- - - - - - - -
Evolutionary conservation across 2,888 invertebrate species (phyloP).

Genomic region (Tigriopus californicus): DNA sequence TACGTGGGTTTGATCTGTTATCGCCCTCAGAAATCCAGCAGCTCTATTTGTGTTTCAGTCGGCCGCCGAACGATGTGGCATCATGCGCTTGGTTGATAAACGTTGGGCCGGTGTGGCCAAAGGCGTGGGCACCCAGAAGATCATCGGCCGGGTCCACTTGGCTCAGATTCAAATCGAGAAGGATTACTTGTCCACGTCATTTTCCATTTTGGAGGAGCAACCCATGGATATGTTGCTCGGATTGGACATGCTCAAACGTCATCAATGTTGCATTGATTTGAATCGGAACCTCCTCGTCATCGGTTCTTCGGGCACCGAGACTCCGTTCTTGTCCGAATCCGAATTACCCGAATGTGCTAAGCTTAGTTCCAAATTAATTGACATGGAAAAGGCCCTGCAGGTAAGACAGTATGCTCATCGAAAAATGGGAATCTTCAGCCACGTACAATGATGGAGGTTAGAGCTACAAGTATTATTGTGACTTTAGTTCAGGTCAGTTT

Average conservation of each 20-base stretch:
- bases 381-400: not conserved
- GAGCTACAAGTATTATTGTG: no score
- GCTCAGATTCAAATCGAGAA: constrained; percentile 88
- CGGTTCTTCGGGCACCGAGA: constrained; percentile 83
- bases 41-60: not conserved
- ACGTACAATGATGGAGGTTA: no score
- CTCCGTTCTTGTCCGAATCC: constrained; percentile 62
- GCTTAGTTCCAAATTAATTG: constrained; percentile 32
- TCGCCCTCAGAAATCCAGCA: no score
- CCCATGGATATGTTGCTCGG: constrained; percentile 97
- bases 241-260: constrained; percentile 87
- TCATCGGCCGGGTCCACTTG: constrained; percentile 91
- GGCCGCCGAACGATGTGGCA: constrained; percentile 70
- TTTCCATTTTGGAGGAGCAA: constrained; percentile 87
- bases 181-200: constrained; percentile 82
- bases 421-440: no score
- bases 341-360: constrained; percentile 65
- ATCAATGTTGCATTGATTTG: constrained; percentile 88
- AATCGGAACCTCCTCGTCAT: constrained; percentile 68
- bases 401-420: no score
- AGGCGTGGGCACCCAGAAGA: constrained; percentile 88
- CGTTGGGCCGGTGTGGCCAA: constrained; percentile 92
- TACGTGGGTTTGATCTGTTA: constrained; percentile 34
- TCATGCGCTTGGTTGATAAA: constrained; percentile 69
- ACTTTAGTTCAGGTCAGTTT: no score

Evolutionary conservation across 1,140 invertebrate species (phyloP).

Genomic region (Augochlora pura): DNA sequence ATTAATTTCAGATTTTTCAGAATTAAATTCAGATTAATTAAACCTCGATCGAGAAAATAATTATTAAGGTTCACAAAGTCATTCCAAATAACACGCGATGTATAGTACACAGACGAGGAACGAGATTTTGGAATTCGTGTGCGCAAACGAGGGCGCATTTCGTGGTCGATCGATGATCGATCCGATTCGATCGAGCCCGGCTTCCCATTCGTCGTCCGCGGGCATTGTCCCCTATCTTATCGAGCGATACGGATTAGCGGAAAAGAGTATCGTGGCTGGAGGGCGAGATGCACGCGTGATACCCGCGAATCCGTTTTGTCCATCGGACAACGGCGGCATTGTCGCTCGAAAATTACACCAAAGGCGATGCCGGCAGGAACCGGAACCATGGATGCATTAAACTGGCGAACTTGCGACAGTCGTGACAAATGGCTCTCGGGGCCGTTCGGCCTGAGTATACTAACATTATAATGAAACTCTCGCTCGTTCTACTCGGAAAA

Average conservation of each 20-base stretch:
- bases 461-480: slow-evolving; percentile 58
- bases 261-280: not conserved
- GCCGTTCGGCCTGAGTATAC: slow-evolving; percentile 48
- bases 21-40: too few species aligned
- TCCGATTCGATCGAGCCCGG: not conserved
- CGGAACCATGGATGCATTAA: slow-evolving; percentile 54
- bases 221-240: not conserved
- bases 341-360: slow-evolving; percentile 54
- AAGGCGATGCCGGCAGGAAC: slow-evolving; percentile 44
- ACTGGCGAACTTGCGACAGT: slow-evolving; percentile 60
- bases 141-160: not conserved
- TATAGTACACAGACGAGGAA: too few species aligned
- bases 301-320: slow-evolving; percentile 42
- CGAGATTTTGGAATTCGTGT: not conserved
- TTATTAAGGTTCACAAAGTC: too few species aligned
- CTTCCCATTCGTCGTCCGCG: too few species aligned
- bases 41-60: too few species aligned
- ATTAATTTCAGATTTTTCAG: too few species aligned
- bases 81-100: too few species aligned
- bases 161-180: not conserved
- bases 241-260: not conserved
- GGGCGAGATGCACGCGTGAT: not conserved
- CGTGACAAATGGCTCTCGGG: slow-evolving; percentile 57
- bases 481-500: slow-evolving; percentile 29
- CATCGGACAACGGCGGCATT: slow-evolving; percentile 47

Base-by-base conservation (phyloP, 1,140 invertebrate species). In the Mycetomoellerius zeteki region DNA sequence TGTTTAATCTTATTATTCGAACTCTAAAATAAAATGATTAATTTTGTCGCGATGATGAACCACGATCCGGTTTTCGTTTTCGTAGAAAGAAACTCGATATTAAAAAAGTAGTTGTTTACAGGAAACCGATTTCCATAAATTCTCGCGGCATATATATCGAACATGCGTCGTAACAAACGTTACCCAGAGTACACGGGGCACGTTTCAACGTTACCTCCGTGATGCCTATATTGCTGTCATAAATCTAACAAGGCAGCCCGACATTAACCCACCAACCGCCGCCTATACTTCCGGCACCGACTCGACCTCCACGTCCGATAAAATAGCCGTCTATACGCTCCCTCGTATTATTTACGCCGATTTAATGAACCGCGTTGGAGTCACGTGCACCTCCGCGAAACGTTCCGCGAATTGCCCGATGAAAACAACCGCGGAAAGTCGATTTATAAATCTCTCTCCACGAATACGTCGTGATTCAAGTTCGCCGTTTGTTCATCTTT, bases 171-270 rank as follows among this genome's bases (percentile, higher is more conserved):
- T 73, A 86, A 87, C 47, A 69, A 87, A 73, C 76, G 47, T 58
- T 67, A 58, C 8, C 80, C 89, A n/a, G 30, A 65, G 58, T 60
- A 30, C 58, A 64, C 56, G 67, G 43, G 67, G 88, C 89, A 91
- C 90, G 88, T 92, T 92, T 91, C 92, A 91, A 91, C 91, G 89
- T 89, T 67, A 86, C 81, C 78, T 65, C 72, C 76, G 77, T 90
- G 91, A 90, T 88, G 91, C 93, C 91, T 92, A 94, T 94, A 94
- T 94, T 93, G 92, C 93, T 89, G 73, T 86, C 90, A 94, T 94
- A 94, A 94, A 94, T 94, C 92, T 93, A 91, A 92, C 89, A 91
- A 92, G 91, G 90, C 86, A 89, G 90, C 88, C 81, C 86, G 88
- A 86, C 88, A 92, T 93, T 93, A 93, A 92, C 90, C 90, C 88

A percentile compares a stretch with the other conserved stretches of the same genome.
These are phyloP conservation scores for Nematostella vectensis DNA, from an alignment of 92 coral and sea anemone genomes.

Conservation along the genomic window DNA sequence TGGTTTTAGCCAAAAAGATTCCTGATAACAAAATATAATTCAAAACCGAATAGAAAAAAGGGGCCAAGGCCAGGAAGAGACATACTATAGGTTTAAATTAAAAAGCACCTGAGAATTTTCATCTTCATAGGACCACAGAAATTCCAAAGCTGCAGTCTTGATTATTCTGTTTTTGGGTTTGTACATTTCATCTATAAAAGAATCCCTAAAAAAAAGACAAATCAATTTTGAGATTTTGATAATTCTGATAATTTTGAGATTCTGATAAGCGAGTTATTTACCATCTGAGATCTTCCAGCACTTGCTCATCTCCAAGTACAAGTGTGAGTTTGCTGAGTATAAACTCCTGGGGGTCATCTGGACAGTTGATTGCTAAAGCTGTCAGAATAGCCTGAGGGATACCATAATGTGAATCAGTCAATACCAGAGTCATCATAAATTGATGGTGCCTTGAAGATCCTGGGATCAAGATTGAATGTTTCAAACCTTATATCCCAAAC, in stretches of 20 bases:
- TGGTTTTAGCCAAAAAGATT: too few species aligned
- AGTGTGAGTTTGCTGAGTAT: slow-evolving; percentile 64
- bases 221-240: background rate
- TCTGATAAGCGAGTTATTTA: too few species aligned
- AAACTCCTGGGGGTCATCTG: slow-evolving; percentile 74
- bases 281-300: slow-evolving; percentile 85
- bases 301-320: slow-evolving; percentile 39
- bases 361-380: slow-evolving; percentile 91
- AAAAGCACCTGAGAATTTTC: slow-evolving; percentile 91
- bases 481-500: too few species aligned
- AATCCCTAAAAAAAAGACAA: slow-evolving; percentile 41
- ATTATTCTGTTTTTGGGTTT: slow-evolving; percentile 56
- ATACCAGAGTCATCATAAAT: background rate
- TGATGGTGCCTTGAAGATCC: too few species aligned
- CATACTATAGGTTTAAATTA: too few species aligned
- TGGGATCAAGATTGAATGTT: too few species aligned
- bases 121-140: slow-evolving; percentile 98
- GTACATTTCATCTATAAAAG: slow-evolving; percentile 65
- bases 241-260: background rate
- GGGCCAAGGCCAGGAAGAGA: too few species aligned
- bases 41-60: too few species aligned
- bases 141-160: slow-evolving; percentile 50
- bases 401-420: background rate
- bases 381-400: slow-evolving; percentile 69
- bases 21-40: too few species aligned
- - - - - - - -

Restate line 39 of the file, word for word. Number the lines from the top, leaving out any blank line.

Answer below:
- bases 341-360: slow-evolving; percentile 54